“If we judge others it is because we are judging something in ourselves of which we are unaware.”
That quote came from a writer I had the privilege to meet when he was still a columnist/feature writer at the St. Paul Pioneer Press. I was working in Northfield, Minn., when I met John Camp. I always had loved writing features, too, both as a journalist and as a public relations practitioner, so I admired the fine craftsmanship Camp put into his works.
His fellow columnist at the Pioneer Press, Gary Hiebert, was a close friend of mine and one day when I was at the newspaper having coffee with Gary, he pulled me over to John’s desk and introduced us. That was 1985 and Camp was part way through a series he was working on about a farm family in southwestern Minnesota – not that far away from where I had lived as a child in nearby South Dakota. We had a pleasant talk and I asked him what he might be doing next after finishing the series – which ended up lasting that entire year.
“I want to write books,” he said. “I like newspapers, but I think I’ve got a book or two in me.” That next spring, he won the Pulitzer Prize for the farm series and I told Gary. “Well, I guess that’ll cement things for keeping Camp in the newspaper businesses.”
“I don’t think so,” Gary answered. “John wants to be a book writer, so don’t be surprised if he gives it a try.” But I still was surprised a couple years later when Camp left to change careers, and even more surprised when he not only wrote a book under his own name, but also started writing thriller/suspense/crime novels under the pseudonym John Sandford, about a loner detective who goes against the grain to solve crimes the way he wants and written with the same sort of realism Camp put into his features.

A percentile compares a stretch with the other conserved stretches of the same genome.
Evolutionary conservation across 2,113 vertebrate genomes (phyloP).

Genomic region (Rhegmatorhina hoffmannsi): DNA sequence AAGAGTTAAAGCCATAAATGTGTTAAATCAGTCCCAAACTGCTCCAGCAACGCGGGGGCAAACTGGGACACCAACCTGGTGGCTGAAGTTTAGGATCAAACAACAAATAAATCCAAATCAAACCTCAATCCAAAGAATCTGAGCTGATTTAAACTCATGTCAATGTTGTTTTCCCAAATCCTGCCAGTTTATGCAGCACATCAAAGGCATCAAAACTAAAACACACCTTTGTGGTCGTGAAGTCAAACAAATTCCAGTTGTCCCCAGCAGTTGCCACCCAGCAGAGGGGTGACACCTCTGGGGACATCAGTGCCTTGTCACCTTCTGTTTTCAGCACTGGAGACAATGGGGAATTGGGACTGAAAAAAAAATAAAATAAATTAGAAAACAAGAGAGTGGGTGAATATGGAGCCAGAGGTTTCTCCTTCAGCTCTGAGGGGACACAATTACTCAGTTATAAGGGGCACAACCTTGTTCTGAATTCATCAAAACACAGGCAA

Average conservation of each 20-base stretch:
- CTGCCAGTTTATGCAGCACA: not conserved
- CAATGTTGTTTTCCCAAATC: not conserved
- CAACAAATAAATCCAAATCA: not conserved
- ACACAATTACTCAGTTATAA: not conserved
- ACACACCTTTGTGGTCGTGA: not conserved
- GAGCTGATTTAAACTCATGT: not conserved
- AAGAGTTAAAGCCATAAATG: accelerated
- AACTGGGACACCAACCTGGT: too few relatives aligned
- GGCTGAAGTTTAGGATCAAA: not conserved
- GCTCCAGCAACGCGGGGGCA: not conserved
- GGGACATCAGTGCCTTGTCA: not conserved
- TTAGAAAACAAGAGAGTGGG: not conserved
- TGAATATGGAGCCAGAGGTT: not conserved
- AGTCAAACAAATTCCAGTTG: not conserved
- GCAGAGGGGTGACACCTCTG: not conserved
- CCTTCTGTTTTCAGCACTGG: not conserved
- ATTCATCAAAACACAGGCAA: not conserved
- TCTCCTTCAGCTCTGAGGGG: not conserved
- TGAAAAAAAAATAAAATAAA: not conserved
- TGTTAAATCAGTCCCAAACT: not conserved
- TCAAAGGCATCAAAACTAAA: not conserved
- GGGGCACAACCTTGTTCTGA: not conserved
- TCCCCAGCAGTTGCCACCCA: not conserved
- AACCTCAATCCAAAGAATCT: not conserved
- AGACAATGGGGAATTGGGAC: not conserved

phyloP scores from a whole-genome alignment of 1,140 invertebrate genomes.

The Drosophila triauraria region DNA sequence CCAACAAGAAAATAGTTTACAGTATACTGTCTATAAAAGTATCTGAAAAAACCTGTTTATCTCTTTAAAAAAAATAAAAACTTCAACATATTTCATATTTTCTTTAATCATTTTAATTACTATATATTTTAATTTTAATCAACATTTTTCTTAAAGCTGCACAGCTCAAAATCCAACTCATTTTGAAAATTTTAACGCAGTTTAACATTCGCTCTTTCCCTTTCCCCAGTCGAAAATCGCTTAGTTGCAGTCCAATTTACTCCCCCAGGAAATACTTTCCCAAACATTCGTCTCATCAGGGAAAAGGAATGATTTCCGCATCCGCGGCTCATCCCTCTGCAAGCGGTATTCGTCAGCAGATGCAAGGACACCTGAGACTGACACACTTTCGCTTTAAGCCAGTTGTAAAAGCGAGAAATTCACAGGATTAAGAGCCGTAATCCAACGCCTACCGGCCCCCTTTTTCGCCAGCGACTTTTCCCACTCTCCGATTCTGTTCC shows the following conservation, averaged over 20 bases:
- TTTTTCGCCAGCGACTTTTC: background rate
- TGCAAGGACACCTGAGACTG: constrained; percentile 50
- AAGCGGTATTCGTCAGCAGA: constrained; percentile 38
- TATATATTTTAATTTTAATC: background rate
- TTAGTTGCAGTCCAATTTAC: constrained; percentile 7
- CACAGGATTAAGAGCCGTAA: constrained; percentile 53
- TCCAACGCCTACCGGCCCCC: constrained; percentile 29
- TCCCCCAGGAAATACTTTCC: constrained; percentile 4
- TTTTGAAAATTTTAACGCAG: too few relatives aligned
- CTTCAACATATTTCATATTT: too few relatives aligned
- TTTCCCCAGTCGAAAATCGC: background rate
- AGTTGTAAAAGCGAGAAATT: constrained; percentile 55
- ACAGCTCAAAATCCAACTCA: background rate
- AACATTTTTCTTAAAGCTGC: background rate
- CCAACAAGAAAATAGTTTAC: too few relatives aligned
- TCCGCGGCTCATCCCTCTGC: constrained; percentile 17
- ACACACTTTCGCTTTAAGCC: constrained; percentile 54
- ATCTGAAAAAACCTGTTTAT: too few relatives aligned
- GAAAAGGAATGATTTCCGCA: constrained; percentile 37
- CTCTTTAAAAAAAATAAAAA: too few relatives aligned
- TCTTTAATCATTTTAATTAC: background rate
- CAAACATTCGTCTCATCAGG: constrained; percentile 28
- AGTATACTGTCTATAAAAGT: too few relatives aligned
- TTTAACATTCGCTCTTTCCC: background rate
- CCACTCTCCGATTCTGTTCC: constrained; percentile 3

Good idea. Forty-four novels (and counting) later, he’s still going strong. It’s only sad that the journalism world lost his gifted voice on behalf of the underdog people he often liked to feature. Today is Camp’s 70th birthday and he still gets up and writes every day, which is one of his “secrets” to being a writer. “You have to show up.” And not to be afraid to follow your dream.
His other secret. Write it as you see it. “Just go outside and look at something and write it down and you’ll find it’s a very nice piece of writing.” You can’t go wrong if it’s “real.”
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